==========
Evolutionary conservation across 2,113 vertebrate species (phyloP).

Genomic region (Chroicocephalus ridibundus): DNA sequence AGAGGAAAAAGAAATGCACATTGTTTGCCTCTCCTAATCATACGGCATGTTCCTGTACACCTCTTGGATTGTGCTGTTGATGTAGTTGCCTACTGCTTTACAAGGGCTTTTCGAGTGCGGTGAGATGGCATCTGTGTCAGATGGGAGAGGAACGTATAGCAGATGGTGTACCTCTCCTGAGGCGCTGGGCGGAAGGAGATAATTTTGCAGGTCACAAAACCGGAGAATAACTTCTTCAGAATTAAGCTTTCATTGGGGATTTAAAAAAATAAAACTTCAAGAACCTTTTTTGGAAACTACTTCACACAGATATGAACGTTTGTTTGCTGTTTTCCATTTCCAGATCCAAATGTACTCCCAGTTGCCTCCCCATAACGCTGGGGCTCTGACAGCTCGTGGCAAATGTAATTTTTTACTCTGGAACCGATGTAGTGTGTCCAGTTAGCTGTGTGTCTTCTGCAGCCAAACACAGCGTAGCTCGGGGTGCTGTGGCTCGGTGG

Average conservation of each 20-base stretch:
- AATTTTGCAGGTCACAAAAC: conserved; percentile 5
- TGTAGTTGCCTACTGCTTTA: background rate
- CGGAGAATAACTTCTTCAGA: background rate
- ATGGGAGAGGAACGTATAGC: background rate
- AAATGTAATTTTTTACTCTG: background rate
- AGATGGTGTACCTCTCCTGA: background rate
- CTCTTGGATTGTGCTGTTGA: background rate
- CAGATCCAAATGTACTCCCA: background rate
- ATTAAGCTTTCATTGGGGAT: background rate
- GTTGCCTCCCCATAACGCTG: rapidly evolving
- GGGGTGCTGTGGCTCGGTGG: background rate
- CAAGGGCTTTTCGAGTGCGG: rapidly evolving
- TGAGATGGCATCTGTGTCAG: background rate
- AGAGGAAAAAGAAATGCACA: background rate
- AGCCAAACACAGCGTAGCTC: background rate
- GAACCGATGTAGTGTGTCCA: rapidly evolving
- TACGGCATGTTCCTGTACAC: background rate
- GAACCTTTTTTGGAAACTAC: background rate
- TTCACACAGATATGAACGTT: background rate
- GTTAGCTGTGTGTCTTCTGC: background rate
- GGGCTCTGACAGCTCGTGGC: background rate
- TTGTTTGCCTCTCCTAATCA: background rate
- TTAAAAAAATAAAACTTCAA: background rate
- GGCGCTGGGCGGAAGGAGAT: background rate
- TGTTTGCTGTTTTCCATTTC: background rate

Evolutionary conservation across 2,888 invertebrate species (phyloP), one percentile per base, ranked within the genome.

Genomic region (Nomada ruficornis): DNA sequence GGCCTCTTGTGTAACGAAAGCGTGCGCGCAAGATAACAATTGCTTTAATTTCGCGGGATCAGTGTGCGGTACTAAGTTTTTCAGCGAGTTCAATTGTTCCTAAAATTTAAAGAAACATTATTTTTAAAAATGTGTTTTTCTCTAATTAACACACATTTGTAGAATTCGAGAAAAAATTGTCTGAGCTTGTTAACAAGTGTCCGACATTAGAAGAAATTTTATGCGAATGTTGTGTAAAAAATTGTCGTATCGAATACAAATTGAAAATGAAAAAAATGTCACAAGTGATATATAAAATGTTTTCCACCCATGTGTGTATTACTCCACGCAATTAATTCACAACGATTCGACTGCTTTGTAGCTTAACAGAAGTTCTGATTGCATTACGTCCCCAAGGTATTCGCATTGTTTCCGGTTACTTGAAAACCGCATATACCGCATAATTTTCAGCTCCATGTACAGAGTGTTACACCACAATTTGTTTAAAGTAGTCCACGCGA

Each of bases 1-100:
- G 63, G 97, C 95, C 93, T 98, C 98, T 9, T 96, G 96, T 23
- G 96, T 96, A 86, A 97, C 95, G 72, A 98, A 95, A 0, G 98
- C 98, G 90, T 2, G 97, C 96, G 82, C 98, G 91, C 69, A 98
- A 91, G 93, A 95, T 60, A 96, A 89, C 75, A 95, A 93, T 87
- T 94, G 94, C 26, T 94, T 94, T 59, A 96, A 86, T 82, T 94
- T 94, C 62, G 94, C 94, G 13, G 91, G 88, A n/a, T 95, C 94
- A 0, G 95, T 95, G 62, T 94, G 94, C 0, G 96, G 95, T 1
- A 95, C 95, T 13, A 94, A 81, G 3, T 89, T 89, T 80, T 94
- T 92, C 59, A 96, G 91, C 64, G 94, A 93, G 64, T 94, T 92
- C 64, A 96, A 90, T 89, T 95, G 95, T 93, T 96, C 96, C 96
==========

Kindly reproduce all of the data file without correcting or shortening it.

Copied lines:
Evolutionary conservation across 2,113 vertebrate species (phyloP).

Genomic region (Chroicocephalus ridibundus): DNA sequence AGAGGAAAAAGAAATGCACATTGTTTGCCTCTCCTAATCATACGGCATGTTCCTGTACACCTCTTGGATTGTGCTGTTGATGTAGTTGCCTACTGCTTTACAAGGGCTTTTCGAGTGCGGTGAGATGGCATCTGTGTCAGATGGGAGAGGAACGTATAGCAGATGGTGTACCTCTCCTGAGGCGCTGGGCGGAAGGAGATAATTTTGCAGGTCACAAAACCGGAGAATAACTTCTTCAGAATTAAGCTTTCATTGGGGATTTAAAAAAATAAAACTTCAAGAACCTTTTTTGGAAACTACTTCACACAGATATGAACGTTTGTTTGCTGTTTTCCATTTCCAGATCCAAATGTACTCCCAGTTGCCTCCCCATAACGCTGGGGCTCTGACAGCTCGTGGCAAATGTAATTTTTTACTCTGGAACCGATGTAGTGTGTCCAGTTAGCTGTGTGTCTTCTGCAGCCAAACACAGCGTAGCTCGGGGTGCTGTGGCTCGGTGG

Average conservation of each 20-base stretch:
- AATTTTGCAGGTCACAAAAC: conserved; percentile 5
- TGTAGTTGCCTACTGCTTTA: background rate
- CGGAGAATAACTTCTTCAGA: background rate
- ATGGGAGAGGAACGTATAGC: background rate
- AAATGTAATTTTTTACTCTG: background rate
- AGATGGTGTACCTCTCCTGA: background rate
- CTCTTGGATTGTGCTGTTGA: background rate
- CAGATCCAAATGTACTCCCA: background rate
- ATTAAGCTTTCATTGGGGAT: background rate
- GTTGCCTCCCCATAACGCTG: rapidly evolving
- GGGGTGCTGTGGCTCGGTGG: background rate
- CAAGGGCTTTTCGAGTGCGG: rapidly evolving
- TGAGATGGCATCTGTGTCAG: background rate
- AGAGGAAAAAGAAATGCACA: background rate
- AGCCAAACACAGCGTAGCTC: background rate
- GAACCGATGTAGTGTGTCCA: rapidly evolving
- TACGGCATGTTCCTGTACAC: background rate
- GAACCTTTTTTGGAAACTAC: background rate
- TTCACACAGATATGAACGTT: background rate
- GTTAGCTGTGTGTCTTCTGC: background rate
- GGGCTCTGACAGCTCGTGGC: background rate
- TTGTTTGCCTCTCCTAATCA: background rate
- TTAAAAAAATAAAACTTCAA: background rate
- GGCGCTGGGCGGAAGGAGAT: background rate
- TGTTTGCTGTTTTCCATTTC: background rate

Evolutionary conservation across 2,888 invertebrate species (phyloP), one percentile per base, ranked within the genome.

Genomic region (Nomada ruficornis): DNA sequence GGCCTCTTGTGTAACGAAAGCGTGCGCGCAAGATAACAATTGCTTTAATTTCGCGGGATCAGTGTGCGGTACTAAGTTTTTCAGCGAGTTCAATTGTTCCTAAAATTTAAAGAAACATTATTTTTAAAAATGTGTTTTTCTCTAATTAACACACATTTGTAGAATTCGAGAAAAAATTGTCTGAGCTTGTTAACAAGTGTCCGACATTAGAAGAAATTTTATGCGAATGTTGTGTAAAAAATTGTCGTATCGAATACAAATTGAAAATGAAAAAAATGTCACAAGTGATATATAAAATGTTTTCCACCCATGTGTGTATTACTCCACGCAATTAATTCACAACGATTCGACTGCTTTGTAGCTTAACAGAAGTTCTGATTGCATTACGTCCCCAAGGTATTCGCATTGTTTCCGGTTACTTGAAAACCGCATATACCGCATAATTTTCAGCTCCATGTACAGAGTGTTACACCACAATTTGTTTAAAGTAGTCCACGCGA

Each of bases 1-100:
- G 63, G 97, C 95, C 93, T 98, C 98, T 9, T 96, G 96, T 23
- G 96, T 96, A 86, A 97, C 95, G 72, A 98, A 95, A 0, G 98
- C 98, G 90, T 2, G 97, C 96, G 82, C 98, G 91, C 69, A 98
- A 91, G 93, A 95, T 60, A 96, A 89, C 75, A 95, A 93, T 87
- T 94, G 94, C 26, T 94, T 94, T 59, A 96, A 86, T 82, T 94
- T 94, C 62, G 94, C 94, G 13, G 91, G 88, A n/a, T 95, C 94
- A 0, G 95, T 95, G 62, T 94, G 94, C 0, G 96, G 95, T 1
- A 95, C 95, T 13, A 94, A 81, G 3, T 89, T 89, T 80, T 94
- T 92, C 59, A 96, G 91, C 64, G 94, A 93, G 64, T 94, T 92
- C 64, A 96, A 90, T 89, T 95, G 95, T 93, T 96, C 96, C 96